Write This Down
by Claudia Mills
Hardcover, 256 pages
Published September 27th 2016 by Farrar, Straus and Giroux (BYR) (first published September 26th 2016)
Source of book: I was sent an ARC of this book in exchange for my honest thoughts.
When I received a copy of this ARC, I knew it was going to be a great match for me and for my students. I teach many kids who love to write, and they love to see themselves reflected in the books they read. I loved Autumn's passion for writing, and I loved that her best friend was a knitter. Making - with words or with yarn - is so much better than just consuming! I cared about their lives, and I was hooked and couldn't put the book down.
So when I was also asked to participate in the blog tour, I knew I wanted to get my passionate writers involved as well. I invited a little cluster of them into my classroom for a discussion of writing and writers, and we brainstormed a list of questions they would like to ask Claudia Mills. They immediately started passing my copy of the book around and chatting about it with one another. I was thrilled to see this, because I wondered if the things I connect with as an adult who was a kid like Autumn would also click for my 5th graders.
Writing a book that celebrates writing and creating is wonderful, but I'm also so thankful for authors who take the time to share their insights with young readers and writers. Thank you so much for your wonderful words and the gift of your time, Claudia! (I have to admit - I kinda want to know why her nickname in junior high was Tarzan now...)
Thanks for all these great questions, Maria, and for giving me the chance to answer them!
1) How did you get your first book published? How many had you submitted for publication before that one got published?
I have the most unusual “how I got published” story of anyone I know. My first “grownup” job was working at a big New York City children’s book publisher: Scholastic. I was an editorial secretary/assistant to three editors, back in the days when all correspondence was produced on an old-fashioned typewriter. I had started submitting manuscripts to other editors in New York City, and they all came back rejected. I don’t remember exactly how many rejections I had at that point – maybe a dozen? Then I hit upon the idea of sending one of my own stories to my own publisher, to Scholastic, using a pseudonym, a fake name, so they wouldn’t know it was me. The first story I sent to Scholastic was rejected – and I was the one who had to type the rejection letter! Ditto for my second story: I had to type another rejection letter to myself. But when I sent them my third story, they actually asked me to write an evaluation of its strengths and weaknesses, and I surprised myself by finding plenty of things that needed to be fixed. The editor mailed the author (me!) a copy of the report her assistant (me!) had written (to myself!) and invited me to revise it according to those suggestions and resubmit it for publication. That became my book At the Back of the Woods.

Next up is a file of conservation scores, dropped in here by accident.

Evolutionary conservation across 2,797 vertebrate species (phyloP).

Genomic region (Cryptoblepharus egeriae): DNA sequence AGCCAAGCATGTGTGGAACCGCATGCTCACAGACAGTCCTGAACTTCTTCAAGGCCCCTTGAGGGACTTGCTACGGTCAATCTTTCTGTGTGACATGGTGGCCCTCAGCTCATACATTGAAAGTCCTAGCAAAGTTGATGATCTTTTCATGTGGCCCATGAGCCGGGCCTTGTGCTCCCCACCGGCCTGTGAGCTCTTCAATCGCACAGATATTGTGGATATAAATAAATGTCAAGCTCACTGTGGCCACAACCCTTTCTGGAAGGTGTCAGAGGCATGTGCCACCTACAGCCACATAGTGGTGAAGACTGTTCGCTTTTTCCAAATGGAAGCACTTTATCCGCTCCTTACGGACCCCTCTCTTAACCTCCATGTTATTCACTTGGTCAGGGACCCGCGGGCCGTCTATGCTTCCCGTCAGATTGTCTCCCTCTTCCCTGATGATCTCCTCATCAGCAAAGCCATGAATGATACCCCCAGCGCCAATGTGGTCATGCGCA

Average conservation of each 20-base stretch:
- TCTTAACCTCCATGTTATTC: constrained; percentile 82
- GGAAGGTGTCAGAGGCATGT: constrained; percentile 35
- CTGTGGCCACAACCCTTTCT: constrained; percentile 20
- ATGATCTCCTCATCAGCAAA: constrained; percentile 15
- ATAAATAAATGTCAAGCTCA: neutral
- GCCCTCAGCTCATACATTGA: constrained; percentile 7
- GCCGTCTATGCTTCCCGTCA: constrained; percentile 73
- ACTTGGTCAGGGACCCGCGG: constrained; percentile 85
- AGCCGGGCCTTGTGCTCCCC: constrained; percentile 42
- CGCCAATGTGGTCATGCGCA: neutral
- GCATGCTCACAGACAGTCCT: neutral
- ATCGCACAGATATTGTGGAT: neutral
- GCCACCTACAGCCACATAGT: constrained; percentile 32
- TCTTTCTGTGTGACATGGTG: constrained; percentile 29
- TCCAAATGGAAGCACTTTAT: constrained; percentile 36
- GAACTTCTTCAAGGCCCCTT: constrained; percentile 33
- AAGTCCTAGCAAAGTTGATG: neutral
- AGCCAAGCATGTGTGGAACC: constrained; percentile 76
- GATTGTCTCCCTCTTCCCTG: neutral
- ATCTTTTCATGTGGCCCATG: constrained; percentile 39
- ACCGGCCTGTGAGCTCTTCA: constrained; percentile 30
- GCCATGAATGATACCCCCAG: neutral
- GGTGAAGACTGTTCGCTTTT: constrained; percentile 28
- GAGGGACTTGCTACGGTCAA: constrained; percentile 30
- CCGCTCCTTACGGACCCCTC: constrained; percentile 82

2) Are there any special ways you get your ideas? Do you keep ideas in a writer’s notebook? If so, can you show us a page from it?
|It's a sample page! How cool is that?|
3) Is there a special way you brainstorm? We love to use special color pens. Do you?
Oh, colored pens would be wonderful! Maybe I should get myself some! But I use the same pen always and my special way of brainstorming is just thinking aloud on the page. I write instructions to myself like “Something funny has to happen!” or “What is this book really ABOUT?” And then I just sit there writing replies to my own questions and comments.
4) We’ve written stick figure comics, stories about the children of fairy tales, ponies vs. vampires, and written a script of a talk show using our classmates. Our teacher liked to write stories about aliens and time travel in elementary school. What kind of stories did you write when you were little?